This summer I stumbled upon another way to develop the ability to alternate lead legs in the 300 and 400m hurdles. In previous article on this website, we’ve discussed workouts like the shuffle-the-deck workout and the two-step drill, as well as using the 100m back-and-forths with the athlete attempting to take eight strides in between each hurdle.
Recently I was working with one of my athletes and found the following approach to be very effective: I had her run over the first four 100m hurdles, from a standing start, but switching her feet at the start so that she could clear the first hurdle leading with her weaker leg, and then three-step the remaining hurdles to stay on that leg. While it took a little while for her to get over the initial fear factor, once she started to really sprint, a whole new confidence in that weaker leg emerged.
The reason I like this workout is because one of the biggest problems hurdlers have when it comes to alternating is not so much the ability to use the weaker leg at all, but to use it at high speeds. It’s hard to get the knee of that leg to drive up, to trust the leg enough to use it when the stakes are high. With the two-step drill, the shuffle-the-deck workout, and even the back-and-forth workout, it’s possible to slow yourself down enough that you have time to prepare for the hurdle. When you’re moving like you do in the 100/110m hurdles, you are forced to react when you get to the crossbar.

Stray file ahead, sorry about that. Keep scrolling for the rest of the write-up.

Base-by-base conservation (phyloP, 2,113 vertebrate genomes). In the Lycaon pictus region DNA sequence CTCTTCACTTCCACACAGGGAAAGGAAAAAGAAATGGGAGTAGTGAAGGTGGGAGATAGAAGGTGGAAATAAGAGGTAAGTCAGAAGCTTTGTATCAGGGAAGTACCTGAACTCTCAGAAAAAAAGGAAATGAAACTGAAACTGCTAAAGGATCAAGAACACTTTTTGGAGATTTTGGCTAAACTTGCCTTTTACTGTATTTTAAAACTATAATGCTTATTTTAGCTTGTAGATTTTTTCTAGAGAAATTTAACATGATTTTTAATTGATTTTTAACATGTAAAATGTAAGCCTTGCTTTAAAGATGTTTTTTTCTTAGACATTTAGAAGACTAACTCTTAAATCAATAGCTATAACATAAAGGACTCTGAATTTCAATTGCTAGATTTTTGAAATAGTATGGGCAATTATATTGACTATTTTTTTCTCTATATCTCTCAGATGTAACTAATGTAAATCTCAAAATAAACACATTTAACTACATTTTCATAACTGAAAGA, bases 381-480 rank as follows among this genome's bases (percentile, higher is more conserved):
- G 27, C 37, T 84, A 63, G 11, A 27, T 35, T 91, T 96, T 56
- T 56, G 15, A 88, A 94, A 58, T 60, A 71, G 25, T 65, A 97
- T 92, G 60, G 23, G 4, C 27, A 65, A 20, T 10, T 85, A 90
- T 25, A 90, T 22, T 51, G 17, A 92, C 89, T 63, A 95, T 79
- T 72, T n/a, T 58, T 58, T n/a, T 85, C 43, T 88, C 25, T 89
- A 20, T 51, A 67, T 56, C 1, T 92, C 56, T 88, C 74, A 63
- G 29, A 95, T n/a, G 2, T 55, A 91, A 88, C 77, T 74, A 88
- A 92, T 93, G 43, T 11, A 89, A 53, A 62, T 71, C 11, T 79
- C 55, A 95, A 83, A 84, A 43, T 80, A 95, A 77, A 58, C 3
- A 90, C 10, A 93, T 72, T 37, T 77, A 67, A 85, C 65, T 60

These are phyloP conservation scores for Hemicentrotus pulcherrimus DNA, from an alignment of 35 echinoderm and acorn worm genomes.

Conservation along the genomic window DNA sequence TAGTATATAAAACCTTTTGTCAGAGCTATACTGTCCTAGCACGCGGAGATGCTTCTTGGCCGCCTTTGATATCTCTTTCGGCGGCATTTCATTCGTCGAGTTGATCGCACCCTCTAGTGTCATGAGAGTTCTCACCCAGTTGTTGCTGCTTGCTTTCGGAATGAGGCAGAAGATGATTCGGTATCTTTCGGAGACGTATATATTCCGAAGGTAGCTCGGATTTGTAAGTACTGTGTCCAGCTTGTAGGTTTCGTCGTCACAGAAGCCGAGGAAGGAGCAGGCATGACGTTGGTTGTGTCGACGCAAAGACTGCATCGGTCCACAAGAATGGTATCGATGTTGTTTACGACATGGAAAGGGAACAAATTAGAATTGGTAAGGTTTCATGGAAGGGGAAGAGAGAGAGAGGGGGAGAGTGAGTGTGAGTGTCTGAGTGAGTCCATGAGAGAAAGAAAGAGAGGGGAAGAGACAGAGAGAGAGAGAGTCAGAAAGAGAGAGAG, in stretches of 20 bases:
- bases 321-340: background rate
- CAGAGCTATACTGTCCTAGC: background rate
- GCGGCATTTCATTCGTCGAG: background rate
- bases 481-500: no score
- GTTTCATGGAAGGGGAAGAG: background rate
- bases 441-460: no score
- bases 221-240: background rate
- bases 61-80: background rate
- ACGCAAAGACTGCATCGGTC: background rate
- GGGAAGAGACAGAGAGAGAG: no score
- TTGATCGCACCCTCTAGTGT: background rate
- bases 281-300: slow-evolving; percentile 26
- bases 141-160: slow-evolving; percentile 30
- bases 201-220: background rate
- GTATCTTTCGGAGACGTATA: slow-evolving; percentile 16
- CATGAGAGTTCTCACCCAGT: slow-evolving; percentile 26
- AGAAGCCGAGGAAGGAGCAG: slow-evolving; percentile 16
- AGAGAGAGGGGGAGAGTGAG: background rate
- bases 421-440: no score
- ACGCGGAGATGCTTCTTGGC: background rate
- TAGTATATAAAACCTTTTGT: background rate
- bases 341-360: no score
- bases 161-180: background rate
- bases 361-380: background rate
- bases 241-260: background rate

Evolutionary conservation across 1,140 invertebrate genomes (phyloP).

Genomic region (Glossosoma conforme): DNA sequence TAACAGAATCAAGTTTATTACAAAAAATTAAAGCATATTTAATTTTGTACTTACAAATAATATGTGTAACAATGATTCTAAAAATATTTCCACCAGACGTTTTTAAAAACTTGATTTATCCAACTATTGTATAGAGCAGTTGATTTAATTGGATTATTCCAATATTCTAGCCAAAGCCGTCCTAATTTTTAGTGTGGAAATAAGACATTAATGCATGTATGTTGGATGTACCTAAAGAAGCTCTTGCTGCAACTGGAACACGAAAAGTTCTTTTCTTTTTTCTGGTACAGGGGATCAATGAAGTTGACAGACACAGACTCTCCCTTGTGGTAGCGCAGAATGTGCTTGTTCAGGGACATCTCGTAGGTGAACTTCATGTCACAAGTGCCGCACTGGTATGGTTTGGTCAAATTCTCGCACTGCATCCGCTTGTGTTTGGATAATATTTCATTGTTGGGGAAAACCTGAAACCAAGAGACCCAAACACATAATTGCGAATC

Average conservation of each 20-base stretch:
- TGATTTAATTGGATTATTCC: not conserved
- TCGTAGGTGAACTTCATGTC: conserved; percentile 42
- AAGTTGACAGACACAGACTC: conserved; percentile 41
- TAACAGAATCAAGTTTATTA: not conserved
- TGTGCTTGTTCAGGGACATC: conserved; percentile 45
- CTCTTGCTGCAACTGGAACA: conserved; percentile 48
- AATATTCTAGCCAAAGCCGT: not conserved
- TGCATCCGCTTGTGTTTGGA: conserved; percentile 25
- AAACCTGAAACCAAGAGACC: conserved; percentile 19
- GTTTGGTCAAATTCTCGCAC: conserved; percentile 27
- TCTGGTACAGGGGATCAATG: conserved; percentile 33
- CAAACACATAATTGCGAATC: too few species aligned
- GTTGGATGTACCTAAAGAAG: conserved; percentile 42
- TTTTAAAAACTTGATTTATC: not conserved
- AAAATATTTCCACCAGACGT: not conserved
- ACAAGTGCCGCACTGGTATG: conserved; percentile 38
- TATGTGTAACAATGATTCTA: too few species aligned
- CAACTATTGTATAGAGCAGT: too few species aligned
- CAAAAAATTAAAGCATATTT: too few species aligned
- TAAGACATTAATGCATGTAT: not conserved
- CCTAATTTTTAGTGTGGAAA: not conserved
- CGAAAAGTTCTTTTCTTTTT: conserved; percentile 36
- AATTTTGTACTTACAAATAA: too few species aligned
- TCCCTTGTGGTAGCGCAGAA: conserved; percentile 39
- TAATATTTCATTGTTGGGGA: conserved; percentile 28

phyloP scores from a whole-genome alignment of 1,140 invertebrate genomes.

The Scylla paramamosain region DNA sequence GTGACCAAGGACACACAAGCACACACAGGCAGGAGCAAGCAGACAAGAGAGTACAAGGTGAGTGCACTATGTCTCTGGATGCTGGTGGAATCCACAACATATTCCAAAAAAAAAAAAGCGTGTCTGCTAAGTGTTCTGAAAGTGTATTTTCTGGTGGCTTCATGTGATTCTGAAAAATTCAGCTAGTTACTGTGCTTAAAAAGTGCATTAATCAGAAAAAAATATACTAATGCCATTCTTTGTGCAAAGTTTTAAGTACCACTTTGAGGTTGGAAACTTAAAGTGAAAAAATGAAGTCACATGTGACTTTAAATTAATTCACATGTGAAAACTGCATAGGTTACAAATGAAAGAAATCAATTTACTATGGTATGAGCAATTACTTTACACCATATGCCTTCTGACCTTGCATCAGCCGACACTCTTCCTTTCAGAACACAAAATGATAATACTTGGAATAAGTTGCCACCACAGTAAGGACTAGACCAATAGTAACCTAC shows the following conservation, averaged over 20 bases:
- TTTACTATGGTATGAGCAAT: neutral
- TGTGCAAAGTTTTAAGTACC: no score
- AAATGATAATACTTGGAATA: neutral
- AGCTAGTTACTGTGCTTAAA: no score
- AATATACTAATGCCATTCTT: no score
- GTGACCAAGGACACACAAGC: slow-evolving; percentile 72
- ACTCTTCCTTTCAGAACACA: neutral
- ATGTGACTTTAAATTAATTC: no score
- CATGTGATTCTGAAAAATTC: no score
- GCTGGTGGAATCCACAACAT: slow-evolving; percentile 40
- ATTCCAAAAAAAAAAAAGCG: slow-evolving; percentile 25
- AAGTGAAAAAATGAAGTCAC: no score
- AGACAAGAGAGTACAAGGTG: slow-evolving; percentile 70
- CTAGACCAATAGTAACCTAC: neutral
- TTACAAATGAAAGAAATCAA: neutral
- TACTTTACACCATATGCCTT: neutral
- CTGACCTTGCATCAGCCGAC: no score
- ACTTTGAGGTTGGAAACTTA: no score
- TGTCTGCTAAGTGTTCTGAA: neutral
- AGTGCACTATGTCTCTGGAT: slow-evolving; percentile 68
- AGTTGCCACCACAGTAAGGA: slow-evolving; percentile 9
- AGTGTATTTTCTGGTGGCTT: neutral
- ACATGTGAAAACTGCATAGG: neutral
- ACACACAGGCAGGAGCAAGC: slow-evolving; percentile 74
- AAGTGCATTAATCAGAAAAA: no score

Doing this workout a couple times helped my athletes a lot – to the point where she has been able to use the weaker leg in races instead of trying to stutter or stretch in order to avoid using it.
There was a time when I believed that if you didn’t learn to alternate very early in your hurdling career, you could never learn to do it well enough that you would actually use it in a race, so you shouldn’t waste time trying. I still think that learning to alternate is a skill that takes time to develop, and that the timetable varies from athlete to athlete.
Now I’d say that strengthening the weaker leg is something that all 300/400m hurdlers should work on as part of their training, even though you shouldn’t use the weaker leg in a race until you really trust it. Still, no matter how long you wait, the first time you use it in a race, it will be ugly. So you have to be willing to sacrifice optimal race performance early in the season and use a few of those meets as real-time practices in order to gain the long-term benefit of having two equally adept lead legs at your disposal when the big meets come along at the end of the year.
© 2013 Steve McGill